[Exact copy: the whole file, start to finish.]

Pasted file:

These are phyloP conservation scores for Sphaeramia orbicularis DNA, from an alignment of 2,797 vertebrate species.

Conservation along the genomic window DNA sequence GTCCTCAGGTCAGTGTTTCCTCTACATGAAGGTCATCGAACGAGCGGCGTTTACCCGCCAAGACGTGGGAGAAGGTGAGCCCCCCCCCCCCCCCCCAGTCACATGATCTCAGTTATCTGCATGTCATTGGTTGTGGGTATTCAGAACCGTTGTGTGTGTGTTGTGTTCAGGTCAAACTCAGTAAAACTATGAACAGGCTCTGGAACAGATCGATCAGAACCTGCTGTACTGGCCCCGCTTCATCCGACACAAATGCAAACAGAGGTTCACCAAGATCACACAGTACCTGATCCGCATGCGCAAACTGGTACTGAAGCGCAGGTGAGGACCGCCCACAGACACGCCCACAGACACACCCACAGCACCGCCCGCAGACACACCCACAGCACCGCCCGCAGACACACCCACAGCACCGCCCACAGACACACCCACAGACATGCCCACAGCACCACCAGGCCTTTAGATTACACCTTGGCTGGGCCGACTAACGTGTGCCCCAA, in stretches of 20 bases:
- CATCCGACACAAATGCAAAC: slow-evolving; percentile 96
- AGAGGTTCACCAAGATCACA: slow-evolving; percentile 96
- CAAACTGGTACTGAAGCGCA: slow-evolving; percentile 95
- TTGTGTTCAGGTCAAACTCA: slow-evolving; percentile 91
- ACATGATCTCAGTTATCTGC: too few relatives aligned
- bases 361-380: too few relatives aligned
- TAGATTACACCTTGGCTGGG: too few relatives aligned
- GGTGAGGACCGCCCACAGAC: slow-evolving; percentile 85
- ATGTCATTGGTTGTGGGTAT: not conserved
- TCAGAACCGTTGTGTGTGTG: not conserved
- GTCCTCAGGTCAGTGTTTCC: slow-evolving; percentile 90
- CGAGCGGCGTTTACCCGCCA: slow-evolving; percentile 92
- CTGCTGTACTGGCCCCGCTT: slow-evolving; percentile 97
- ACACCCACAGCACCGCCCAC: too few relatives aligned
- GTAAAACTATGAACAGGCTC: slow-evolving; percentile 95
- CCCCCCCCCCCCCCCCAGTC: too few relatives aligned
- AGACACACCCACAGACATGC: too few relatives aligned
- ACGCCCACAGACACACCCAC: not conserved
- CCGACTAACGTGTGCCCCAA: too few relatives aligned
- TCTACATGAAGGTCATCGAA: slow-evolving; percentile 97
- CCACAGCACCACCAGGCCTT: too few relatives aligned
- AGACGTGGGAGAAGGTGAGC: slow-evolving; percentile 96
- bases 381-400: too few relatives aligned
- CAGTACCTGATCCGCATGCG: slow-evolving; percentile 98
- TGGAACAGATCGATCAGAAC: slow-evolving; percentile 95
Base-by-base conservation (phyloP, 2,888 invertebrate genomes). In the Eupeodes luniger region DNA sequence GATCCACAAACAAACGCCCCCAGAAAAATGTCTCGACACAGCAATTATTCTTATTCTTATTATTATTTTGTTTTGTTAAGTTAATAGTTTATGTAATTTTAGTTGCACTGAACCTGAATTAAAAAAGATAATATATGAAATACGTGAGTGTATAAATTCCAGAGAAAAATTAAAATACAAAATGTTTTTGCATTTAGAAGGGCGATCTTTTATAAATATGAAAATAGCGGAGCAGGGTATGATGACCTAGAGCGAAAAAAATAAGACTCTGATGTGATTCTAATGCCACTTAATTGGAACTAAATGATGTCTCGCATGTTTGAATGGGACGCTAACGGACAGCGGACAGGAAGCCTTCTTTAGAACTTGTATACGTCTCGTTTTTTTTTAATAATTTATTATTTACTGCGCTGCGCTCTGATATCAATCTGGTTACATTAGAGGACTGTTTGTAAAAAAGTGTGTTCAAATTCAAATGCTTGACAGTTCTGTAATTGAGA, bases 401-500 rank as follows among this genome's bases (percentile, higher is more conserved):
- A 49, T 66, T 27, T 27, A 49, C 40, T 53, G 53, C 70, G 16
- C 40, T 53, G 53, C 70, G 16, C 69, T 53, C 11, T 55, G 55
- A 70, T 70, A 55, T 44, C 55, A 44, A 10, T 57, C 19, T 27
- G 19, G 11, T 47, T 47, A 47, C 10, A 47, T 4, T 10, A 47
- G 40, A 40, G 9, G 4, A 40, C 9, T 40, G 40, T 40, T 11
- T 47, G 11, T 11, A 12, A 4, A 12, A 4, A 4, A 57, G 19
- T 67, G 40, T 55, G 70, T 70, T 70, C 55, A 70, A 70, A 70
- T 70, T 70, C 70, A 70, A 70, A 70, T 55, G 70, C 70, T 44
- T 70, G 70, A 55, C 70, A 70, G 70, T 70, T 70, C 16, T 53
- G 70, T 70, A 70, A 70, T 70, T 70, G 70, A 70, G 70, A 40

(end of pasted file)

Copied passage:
These are phyloP conservation scores for Sphaeramia orbicularis DNA, from an alignment of 2,797 vertebrate species.

Conservation along the genomic window DNA sequence GTCCTCAGGTCAGTGTTTCCTCTACATGAAGGTCATCGAACGAGCGGCGTTTACCCGCCAAGACGTGGGAGAAGGTGAGCCCCCCCCCCCCCCCCCAGTCACATGATCTCAGTTATCTGCATGTCATTGGTTGTGGGTATTCAGAACCGTTGTGTGTGTGTTGTGTTCAGGTCAAACTCAGTAAAACTATGAACAGGCTCTGGAACAGATCGATCAGAACCTGCTGTACTGGCCCCGCTTCATCCGACACAAATGCAAACAGAGGTTCACCAAGATCACACAGTACCTGATCCGCATGCGCAAACTGGTACTGAAGCGCAGGTGAGGACCGCCCACAGACACGCCCACAGACACACCCACAGCACCGCCCGCAGACACACCCACAGCACCGCCCGCAGACACACCCACAGCACCGCCCACAGACACACCCACAGACATGCCCACAGCACCACCAGGCCTTTAGATTACACCTTGGCTGGGCCGACTAACGTGTGCCCCAA, in stretches of 20 bases:
- CATCCGACACAAATGCAAAC: slow-evolving; percentile 96
- AGAGGTTCACCAAGATCACA: slow-evolving; percentile 96
- CAAACTGGTACTGAAGCGCA: slow-evolving; percentile 95
- TTGTGTTCAGGTCAAACTCA: slow-evolving; percentile 91
- ACATGATCTCAGTTATCTGC: too few relatives aligned
- bases 361-380: too few relatives aligned
- TAGATTACACCTTGGCTGGG: too few relatives aligned
- GGTGAGGACCGCCCACAGAC: slow-evolving; percentile 85
- ATGTCATTGGTTGTGGGTAT: not conserved
- TCAGAACCGTTGTGTGTGTG: not conserved
- GTCCTCAGGTCAGTGTTTCC: slow-evolving; percentile 90
- CGAGCGGCGTTTACCCGCCA: slow-evolving; percentile 92
- CTGCTGTACTGGCCCCGCTT: slow-evolving; percentile 97
- ACACCCACAGCACCGCCCAC: too few relatives aligned
- GTAAAACTATGAACAGGCTC: slow-evolving; percentile 95
- CCCCCCCCCCCCCCCCAGTC: too few relatives aligned
- AGACACACCCACAGACATGC: too few relatives aligned
- ACGCCCACAGACACACCCAC: not conserved
- CCGACTAACGTGTGCCCCAA: too few relatives aligned
- TCTACATGAAGGTCATCGAA: slow-evolving; percentile 97
- CCACAGCACCACCAGGCCTT: too few relatives aligned
- AGACGTGGGAGAAGGTGAGC: slow-evolving; percentile 96
- bases 381-400: too few relatives aligned
- CAGTACCTGATCCGCATGCG: slow-evolving; percentile 98
- TGGAACAGATCGATCAGAAC: slow-evolving; percentile 95
Base-by-base conservation (phyloP, 2,888 invertebrate genomes). In the Eupeodes luniger region DNA sequence GATCCACAAACAAACGCCCCCAGAAAAATGTCTCGACACAGCAATTATTCTTATTCTTATTATTATTTTGTTTTGTTAAGTTAATAGTTTATGTAATTTTAGTTGCACTGAACCTGAATTAAAAAAGATAATATATGAAATACGTGAGTGTATAAATTCCAGAGAAAAATTAAAATACAAAATGTTTTTGCATTTAGAAGGGCGATCTTTTATAAATATGAAAATAGCGGAGCAGGGTATGATGACCTAGAGCGAAAAAAATAAGACTCTGATGTGATTCTAATGCCACTTAATTGGAACTAAATGATGTCTCGCATGTTTGAATGGGACGCTAACGGACAGCGGACAGGAAGCCTTCTTTAGAACTTGTATACGTCTCGTTTTTTTTTAATAATTTATTATTTACTGCGCTGCGCTCTGATATCAATCTGGTTACATTAGAGGACTGTTTGTAAAAAAGTGTGTTCAAATTCAAATGCTTGACAGTTCTGTAATTGAGA, bases 401-500 rank as follows among this genome's bases (percentile, higher is more conserved):
- A 49, T 66, T 27, T 27, A 49, C 40, T 53, G 53, C 70, G 16
- C 40, T 53, G 53, C 70, G 16, C 69, T 53, C 11, T 55, G 55
- A 70, T 70, A 55, T 44, C 55, A 44, A 10, T 57, C 19, T 27
- G 19, G 11, T 47, T 47, A 47, C 10, A 47, T 4, T 10, A 47
- G 40, A 40, G 9, G 4, A 40, C 9, T 40, G 40, T 40, T 11
- T 47, G 11, T 11, A 12, A 4, A 12, A 4, A 4, A 57, G 19
- T 67, G 40, T 55, G 70, T 70, T 70, C 55, A 70, A 70, A 70
- T 70, T 70, C 70, A 70, A 70, A 70, T 55, G 70, C 70, T 44
- T 70, G 70, A 55, C 70, A 70, G 70, T 70, T 70, C 16, T 53
- G 70, T 70, A 70, A 70, T 70, T 70, G 70, A 70, G 70, A 40